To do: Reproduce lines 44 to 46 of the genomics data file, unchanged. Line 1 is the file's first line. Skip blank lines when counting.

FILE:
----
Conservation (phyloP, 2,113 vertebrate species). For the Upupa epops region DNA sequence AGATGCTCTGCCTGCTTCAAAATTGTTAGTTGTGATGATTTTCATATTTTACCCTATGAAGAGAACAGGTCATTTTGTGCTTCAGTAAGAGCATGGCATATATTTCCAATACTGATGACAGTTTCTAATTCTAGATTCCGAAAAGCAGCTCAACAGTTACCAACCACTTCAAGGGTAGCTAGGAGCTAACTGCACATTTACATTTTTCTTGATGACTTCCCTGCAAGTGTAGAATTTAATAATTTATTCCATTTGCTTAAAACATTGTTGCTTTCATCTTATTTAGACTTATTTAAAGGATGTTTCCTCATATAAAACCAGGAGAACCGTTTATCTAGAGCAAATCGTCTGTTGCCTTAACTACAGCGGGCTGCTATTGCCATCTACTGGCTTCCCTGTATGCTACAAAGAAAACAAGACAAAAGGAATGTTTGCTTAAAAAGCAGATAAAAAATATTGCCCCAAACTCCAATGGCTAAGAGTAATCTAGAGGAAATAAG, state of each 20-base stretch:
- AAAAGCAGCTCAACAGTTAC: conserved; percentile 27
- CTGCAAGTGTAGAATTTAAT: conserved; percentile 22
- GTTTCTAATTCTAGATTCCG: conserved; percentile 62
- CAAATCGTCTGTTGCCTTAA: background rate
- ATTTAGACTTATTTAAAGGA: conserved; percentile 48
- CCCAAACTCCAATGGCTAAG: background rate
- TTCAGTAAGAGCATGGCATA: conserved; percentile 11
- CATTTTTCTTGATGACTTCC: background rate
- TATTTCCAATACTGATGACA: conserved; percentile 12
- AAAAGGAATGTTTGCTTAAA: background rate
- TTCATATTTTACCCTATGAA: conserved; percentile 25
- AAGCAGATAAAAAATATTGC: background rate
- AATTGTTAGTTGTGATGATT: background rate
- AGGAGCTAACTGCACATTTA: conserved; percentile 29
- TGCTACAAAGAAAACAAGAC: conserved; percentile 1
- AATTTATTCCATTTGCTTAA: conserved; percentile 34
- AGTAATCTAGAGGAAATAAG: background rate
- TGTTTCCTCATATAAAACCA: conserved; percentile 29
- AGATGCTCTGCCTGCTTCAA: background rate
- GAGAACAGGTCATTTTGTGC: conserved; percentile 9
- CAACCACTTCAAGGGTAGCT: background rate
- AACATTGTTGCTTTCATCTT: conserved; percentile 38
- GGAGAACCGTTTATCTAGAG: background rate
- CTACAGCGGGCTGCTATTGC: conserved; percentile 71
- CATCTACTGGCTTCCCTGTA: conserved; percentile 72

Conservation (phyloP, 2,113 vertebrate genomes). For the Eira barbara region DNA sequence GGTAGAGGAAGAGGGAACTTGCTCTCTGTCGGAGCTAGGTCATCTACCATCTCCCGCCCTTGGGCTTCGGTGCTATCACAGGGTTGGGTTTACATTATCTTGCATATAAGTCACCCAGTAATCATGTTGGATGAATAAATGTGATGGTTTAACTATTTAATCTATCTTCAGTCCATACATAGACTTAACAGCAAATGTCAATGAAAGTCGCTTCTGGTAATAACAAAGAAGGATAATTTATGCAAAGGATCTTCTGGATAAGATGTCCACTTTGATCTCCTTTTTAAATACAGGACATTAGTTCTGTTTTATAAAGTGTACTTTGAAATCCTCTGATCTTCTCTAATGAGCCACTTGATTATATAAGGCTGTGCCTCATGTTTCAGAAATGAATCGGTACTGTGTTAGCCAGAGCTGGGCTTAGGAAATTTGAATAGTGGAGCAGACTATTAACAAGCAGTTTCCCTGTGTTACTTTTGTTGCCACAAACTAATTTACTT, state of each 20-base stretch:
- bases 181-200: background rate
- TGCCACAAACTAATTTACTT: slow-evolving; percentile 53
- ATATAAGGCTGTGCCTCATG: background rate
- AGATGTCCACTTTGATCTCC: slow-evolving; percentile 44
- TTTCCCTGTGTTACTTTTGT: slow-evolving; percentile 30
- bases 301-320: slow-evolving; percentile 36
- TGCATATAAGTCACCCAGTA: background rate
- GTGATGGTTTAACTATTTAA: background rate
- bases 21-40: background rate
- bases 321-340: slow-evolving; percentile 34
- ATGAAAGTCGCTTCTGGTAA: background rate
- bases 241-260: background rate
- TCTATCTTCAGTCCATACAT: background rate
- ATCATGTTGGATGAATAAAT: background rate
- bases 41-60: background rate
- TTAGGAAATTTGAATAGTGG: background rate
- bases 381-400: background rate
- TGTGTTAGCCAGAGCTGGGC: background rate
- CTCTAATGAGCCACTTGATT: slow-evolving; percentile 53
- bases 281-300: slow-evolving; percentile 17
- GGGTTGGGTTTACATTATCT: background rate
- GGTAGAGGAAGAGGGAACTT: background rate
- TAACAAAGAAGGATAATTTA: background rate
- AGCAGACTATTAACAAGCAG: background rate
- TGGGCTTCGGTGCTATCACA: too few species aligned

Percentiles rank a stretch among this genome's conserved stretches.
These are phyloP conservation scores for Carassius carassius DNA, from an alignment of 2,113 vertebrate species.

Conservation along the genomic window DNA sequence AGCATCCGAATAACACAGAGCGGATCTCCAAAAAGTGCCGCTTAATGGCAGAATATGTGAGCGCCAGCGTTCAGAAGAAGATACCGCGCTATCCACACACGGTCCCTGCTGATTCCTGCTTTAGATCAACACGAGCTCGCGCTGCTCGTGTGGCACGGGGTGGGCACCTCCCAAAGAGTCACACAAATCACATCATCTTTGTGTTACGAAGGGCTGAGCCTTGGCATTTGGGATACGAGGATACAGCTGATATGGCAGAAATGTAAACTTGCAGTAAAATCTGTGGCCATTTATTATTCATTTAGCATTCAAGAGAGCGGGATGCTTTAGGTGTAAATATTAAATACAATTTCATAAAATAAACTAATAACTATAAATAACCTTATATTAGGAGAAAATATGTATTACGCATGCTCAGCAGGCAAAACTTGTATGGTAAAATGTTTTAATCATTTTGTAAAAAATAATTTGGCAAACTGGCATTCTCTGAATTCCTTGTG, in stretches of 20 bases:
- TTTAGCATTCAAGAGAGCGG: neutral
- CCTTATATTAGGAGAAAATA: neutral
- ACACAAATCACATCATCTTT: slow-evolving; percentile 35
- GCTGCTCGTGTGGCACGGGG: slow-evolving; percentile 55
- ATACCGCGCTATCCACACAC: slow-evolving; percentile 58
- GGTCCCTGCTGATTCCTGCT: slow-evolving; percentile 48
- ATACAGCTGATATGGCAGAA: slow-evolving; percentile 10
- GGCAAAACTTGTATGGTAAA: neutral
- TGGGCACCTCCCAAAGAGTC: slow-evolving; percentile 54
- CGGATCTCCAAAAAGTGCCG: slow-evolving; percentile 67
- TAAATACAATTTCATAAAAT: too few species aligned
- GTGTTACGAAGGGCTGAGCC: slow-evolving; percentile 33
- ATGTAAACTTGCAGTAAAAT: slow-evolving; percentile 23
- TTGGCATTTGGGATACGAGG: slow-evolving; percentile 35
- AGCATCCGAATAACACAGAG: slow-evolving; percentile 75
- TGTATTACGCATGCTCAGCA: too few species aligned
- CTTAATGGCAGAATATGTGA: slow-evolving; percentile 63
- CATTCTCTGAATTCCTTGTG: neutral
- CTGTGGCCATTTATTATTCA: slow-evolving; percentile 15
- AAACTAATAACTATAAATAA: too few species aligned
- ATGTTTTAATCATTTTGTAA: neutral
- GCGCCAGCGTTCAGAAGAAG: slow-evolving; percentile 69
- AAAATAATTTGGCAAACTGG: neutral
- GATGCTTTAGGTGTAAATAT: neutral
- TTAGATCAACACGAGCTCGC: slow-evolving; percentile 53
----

- bases 381-400: background rate
- TGTGTTAGCCAGAGCTGGGC: background rate
- CTCTAATGAGCCACTTGATT: slow-evolving; percentile 53